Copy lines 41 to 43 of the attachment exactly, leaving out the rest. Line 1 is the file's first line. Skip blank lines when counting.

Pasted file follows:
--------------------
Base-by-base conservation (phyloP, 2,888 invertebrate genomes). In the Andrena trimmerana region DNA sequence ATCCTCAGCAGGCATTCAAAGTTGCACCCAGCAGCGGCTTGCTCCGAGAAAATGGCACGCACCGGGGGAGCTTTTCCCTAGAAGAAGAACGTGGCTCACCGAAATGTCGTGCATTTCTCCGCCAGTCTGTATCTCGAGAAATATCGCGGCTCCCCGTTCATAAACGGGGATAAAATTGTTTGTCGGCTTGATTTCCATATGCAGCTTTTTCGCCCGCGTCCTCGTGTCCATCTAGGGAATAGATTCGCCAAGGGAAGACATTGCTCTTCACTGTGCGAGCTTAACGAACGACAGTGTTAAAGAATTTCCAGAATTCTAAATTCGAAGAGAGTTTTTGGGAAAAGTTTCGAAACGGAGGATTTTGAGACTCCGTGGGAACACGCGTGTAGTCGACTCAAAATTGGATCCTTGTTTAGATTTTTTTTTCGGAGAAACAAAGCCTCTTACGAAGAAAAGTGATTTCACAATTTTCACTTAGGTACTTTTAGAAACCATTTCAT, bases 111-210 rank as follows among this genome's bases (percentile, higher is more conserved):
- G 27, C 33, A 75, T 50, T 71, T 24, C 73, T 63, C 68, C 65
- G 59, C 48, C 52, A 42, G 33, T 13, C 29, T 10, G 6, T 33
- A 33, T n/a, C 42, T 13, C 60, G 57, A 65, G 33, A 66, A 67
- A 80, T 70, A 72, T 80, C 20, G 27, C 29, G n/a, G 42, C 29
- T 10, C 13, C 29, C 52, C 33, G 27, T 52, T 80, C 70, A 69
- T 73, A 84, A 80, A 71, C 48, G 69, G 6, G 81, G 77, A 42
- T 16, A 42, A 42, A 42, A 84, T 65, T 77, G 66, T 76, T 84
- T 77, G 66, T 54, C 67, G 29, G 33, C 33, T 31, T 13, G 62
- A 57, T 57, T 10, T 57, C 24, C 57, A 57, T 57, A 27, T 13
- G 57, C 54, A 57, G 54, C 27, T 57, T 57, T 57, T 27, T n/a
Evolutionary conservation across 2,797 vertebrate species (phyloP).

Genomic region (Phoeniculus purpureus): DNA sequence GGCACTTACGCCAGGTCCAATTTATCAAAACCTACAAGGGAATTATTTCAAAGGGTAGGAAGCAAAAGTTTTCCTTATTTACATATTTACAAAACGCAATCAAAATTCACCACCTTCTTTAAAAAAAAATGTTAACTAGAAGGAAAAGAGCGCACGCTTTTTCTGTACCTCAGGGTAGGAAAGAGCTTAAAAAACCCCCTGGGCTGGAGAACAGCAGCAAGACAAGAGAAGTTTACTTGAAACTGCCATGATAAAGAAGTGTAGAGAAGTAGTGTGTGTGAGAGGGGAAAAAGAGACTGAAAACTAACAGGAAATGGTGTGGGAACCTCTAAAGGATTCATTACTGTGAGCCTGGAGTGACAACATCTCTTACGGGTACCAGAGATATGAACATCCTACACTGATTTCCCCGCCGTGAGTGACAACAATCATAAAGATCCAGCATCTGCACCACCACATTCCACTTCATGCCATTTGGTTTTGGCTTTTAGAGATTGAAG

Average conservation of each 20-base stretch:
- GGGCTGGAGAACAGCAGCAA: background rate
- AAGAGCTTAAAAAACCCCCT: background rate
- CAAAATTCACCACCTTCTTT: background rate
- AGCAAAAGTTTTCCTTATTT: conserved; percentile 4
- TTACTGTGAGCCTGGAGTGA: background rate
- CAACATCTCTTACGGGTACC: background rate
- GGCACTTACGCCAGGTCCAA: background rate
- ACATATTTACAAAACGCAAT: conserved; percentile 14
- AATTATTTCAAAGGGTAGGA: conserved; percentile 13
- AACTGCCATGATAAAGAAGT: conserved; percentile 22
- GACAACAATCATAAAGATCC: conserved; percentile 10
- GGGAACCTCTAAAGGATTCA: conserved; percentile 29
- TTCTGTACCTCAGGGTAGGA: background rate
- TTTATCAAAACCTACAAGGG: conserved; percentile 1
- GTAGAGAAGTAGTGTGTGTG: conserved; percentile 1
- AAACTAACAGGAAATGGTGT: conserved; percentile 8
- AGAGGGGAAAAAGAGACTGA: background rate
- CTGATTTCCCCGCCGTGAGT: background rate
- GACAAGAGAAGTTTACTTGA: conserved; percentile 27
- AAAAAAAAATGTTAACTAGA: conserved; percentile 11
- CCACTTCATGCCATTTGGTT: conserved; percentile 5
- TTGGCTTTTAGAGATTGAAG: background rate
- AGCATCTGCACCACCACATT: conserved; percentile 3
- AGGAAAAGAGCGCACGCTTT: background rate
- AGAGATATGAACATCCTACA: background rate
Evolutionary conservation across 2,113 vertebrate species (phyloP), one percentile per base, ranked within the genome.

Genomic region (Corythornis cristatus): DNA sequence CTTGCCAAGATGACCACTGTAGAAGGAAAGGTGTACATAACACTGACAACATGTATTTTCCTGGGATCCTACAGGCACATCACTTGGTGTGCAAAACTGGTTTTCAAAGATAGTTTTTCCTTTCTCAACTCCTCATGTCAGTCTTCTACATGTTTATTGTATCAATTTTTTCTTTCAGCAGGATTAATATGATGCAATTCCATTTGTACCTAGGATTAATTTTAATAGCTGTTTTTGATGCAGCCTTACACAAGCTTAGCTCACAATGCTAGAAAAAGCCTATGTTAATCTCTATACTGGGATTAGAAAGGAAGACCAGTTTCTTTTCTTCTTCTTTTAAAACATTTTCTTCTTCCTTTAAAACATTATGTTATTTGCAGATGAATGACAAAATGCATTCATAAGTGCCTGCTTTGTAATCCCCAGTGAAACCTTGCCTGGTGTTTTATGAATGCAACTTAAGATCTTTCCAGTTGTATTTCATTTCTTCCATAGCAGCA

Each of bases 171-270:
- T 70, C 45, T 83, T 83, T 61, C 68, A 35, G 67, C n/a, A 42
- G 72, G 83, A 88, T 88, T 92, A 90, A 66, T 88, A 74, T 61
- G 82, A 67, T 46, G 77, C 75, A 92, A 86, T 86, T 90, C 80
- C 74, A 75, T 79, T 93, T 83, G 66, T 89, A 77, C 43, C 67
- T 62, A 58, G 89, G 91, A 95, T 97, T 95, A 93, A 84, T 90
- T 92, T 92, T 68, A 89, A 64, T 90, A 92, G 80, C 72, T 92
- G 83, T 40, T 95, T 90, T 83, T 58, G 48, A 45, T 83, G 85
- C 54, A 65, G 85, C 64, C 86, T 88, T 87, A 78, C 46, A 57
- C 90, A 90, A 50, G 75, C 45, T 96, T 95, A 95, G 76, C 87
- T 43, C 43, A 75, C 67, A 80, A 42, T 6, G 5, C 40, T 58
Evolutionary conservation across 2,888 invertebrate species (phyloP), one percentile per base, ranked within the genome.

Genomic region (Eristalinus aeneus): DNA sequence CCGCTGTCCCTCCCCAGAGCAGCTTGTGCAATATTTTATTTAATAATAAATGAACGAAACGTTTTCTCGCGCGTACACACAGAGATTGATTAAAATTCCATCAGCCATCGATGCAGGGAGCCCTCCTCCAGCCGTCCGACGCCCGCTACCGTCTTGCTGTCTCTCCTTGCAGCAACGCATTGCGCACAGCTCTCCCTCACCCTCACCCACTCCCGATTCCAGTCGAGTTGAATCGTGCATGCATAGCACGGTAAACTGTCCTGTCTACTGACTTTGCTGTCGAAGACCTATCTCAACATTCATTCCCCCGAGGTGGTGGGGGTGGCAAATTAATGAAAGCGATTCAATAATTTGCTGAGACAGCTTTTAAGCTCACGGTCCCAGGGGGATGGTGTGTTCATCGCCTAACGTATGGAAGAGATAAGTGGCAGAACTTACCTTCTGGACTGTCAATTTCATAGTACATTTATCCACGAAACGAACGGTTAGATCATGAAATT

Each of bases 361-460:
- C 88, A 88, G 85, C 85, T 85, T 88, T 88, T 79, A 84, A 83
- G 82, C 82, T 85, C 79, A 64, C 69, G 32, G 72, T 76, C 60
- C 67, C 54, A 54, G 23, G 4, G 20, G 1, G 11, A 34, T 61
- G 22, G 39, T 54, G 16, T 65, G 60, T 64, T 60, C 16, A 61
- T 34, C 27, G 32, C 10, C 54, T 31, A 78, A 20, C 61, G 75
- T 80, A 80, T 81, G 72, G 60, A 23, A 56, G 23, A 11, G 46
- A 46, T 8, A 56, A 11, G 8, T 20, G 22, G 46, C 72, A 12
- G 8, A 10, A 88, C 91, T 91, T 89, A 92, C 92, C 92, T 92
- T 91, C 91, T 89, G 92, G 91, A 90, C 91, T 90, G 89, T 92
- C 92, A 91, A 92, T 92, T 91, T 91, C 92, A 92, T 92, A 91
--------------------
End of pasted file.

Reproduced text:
Genomic region (Corythornis cristatus): DNA sequence CTTGCCAAGATGACCACTGTAGAAGGAAAGGTGTACATAACACTGACAACATGTATTTTCCTGGGATCCTACAGGCACATCACTTGGTGTGCAAAACTGGTTTTCAAAGATAGTTTTTCCTTTCTCAACTCCTCATGTCAGTCTTCTACATGTTTATTGTATCAATTTTTTCTTTCAGCAGGATTAATATGATGCAATTCCATTTGTACCTAGGATTAATTTTAATAGCTGTTTTTGATGCAGCCTTACACAAGCTTAGCTCACAATGCTAGAAAAAGCCTATGTTAATCTCTATACTGGGATTAGAAAGGAAGACCAGTTTCTTTTCTTCTTCTTTTAAAACATTTTCTTCTTCCTTTAAAACATTATGTTATTTGCAGATGAATGACAAAATGCATTCATAAGTGCCTGCTTTGTAATCCCCAGTGAAACCTTGCCTGGTGTTTTATGAATGCAACTTAAGATCTTTCCAGTTGTATTTCATTTCTTCCATAGCAGCA

Each of bases 171-270:
- T 70, C 45, T 83, T 83, T 61, C 68, A 35, G 67, C n/a, A 42